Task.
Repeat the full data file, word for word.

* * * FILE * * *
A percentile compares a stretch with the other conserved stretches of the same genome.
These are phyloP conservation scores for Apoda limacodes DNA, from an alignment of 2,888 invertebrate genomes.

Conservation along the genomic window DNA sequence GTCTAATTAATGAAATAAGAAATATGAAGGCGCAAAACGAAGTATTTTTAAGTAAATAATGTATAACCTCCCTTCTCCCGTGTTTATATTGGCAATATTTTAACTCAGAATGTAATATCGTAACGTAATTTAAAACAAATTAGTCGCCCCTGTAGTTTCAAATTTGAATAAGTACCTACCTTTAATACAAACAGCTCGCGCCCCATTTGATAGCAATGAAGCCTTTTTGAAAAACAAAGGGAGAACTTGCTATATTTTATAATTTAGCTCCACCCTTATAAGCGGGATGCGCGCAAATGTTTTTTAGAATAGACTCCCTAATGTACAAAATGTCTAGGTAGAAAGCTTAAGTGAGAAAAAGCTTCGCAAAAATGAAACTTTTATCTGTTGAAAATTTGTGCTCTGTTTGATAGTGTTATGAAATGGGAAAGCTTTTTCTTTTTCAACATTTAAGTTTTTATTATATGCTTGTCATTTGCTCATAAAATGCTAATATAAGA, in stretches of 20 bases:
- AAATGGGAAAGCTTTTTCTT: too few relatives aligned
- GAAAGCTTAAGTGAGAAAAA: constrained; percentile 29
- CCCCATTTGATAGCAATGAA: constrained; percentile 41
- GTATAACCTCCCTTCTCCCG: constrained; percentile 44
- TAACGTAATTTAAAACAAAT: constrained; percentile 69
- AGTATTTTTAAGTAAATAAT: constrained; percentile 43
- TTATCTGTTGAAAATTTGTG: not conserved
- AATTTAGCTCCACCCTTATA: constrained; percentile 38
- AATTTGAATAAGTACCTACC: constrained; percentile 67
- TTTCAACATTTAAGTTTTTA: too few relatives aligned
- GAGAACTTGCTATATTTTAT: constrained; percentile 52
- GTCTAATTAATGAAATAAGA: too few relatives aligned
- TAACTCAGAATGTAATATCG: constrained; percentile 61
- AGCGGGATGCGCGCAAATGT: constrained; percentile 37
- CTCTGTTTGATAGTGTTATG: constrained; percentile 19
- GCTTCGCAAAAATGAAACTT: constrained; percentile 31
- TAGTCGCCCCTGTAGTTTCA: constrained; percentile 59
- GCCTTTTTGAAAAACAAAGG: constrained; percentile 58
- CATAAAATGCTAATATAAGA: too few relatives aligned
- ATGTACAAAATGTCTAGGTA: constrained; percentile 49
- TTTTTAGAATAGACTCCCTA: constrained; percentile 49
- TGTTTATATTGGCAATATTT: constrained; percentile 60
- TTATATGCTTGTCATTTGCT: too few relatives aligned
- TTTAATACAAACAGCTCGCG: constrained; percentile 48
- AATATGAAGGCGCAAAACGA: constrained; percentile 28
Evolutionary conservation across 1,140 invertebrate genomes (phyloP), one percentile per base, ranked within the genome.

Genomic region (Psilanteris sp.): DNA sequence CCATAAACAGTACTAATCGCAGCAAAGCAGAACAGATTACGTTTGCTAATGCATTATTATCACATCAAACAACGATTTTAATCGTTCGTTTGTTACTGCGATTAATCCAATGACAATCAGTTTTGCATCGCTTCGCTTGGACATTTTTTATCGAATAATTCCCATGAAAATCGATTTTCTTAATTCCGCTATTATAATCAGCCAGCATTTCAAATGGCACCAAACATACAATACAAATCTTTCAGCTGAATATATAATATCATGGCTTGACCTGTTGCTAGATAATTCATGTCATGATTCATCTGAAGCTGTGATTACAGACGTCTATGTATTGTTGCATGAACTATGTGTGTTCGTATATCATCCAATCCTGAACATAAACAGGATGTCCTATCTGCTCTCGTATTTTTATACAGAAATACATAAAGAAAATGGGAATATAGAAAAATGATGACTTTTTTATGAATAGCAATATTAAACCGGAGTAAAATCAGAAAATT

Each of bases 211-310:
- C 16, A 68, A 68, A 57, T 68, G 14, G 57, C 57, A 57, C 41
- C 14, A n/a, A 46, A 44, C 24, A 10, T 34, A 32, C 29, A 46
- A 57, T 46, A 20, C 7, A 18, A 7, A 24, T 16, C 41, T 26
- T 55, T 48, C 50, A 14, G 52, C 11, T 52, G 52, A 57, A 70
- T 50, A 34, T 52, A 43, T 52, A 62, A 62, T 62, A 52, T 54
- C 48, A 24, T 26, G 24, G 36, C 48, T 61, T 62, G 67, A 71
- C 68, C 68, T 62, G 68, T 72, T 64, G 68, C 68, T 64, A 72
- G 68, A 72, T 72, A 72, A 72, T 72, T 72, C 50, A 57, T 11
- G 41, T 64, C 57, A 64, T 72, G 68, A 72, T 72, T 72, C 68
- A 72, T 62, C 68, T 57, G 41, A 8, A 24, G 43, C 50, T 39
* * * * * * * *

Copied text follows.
A percentile compares a stretch with the other conserved stretches of the same genome.
These are phyloP conservation scores for Apoda limacodes DNA, from an alignment of 2,888 invertebrate genomes.

Conservation along the genomic window DNA sequence GTCTAATTAATGAAATAAGAAATATGAAGGCGCAAAACGAAGTATTTTTAAGTAAATAATGTATAACCTCCCTTCTCCCGTGTTTATATTGGCAATATTTTAACTCAGAATGTAATATCGTAACGTAATTTAAAACAAATTAGTCGCCCCTGTAGTTTCAAATTTGAATAAGTACCTACCTTTAATACAAACAGCTCGCGCCCCATTTGATAGCAATGAAGCCTTTTTGAAAAACAAAGGGAGAACTTGCTATATTTTATAATTTAGCTCCACCCTTATAAGCGGGATGCGCGCAAATGTTTTTTAGAATAGACTCCCTAATGTACAAAATGTCTAGGTAGAAAGCTTAAGTGAGAAAAAGCTTCGCAAAAATGAAACTTTTATCTGTTGAAAATTTGTGCTCTGTTTGATAGTGTTATGAAATGGGAAAGCTTTTTCTTTTTCAACATTTAAGTTTTTATTATATGCTTGTCATTTGCTCATAAAATGCTAATATAAGA, in stretches of 20 bases:
- AAATGGGAAAGCTTTTTCTT: too few relatives aligned
- GAAAGCTTAAGTGAGAAAAA: constrained; percentile 29
- CCCCATTTGATAGCAATGAA: constrained; percentile 41
- GTATAACCTCCCTTCTCCCG: constrained; percentile 44
- TAACGTAATTTAAAACAAAT: constrained; percentile 69
- AGTATTTTTAAGTAAATAAT: constrained; percentile 43
- TTATCTGTTGAAAATTTGTG: not conserved
- AATTTAGCTCCACCCTTATA: constrained; percentile 38
- AATTTGAATAAGTACCTACC: constrained; percentile 67
- TTTCAACATTTAAGTTTTTA: too few relatives aligned
- GAGAACTTGCTATATTTTAT: constrained; percentile 52
- GTCTAATTAATGAAATAAGA: too few relatives aligned
- TAACTCAGAATGTAATATCG: constrained; percentile 61
- AGCGGGATGCGCGCAAATGT: constrained; percentile 37
- CTCTGTTTGATAGTGTTATG: constrained; percentile 19
- GCTTCGCAAAAATGAAACTT: constrained; percentile 31
- TAGTCGCCCCTGTAGTTTCA: constrained; percentile 59
- GCCTTTTTGAAAAACAAAGG: constrained; percentile 58
- CATAAAATGCTAATATAAGA: too few relatives aligned
- ATGTACAAAATGTCTAGGTA: constrained; percentile 49
- TTTTTAGAATAGACTCCCTA: constrained; percentile 49
- TGTTTATATTGGCAATATTT: constrained; percentile 60
- TTATATGCTTGTCATTTGCT: too few relatives aligned
- TTTAATACAAACAGCTCGCG: constrained; percentile 48
- AATATGAAGGCGCAAAACGA: constrained; percentile 28
Evolutionary conservation across 1,140 invertebrate genomes (phyloP), one percentile per base, ranked within the genome.

Genomic region (Psilanteris sp.): DNA sequence CCATAAACAGTACTAATCGCAGCAAAGCAGAACAGATTACGTTTGCTAATGCATTATTATCACATCAAACAACGATTTTAATCGTTCGTTTGTTACTGCGATTAATCCAATGACAATCAGTTTTGCATCGCTTCGCTTGGACATTTTTTATCGAATAATTCCCATGAAAATCGATTTTCTTAATTCCGCTATTATAATCAGCCAGCATTTCAAATGGCACCAAACATACAATACAAATCTTTCAGCTGAATATATAATATCATGGCTTGACCTGTTGCTAGATAATTCATGTCATGATTCATCTGAAGCTGTGATTACAGACGTCTATGTATTGTTGCATGAACTATGTGTGTTCGTATATCATCCAATCCTGAACATAAACAGGATGTCCTATCTGCTCTCGTATTTTTATACAGAAATACATAAAGAAAATGGGAATATAGAAAAATGATGACTTTTTTATGAATAGCAATATTAAACCGGAGTAAAATCAGAAAATT

Each of bases 211-310:
- C 16, A 68, A 68, A 57, T 68, G 14, G 57, C 57, A 57, C 41
- C 14, A n/a, A 46, A 44, C 24, A 10, T 34, A 32, C 29, A 46
- A 57, T 46, A 20, C 7, A 18, A 7, A 24, T 16, C 41, T 26
- T 55, T 48, C 50, A 14, G 52, C 11, T 52, G 52, A 57, A 70
- T 50, A 34, T 52, A 43, T 52, A 62, A 62, T 62, A 52, T 54
- C 48, A 24, T 26, G 24, G 36, C 48, T 61, T 62, G 67, A 71
- C 68, C 68, T 62, G 68, T 72, T 64, G 68, C 68, T 64, A 72
- G 68, A 72, T 72, A 72, A 72, T 72, T 72, C 50, A 57, T 11
- G 41, T 64, C 57, A 64, T 72, G 68, A 72, T 72, T 72, C 68
- A 72, T 62, C 68, T 57, G 41, A 8, A 24, G 43, C 50, T 39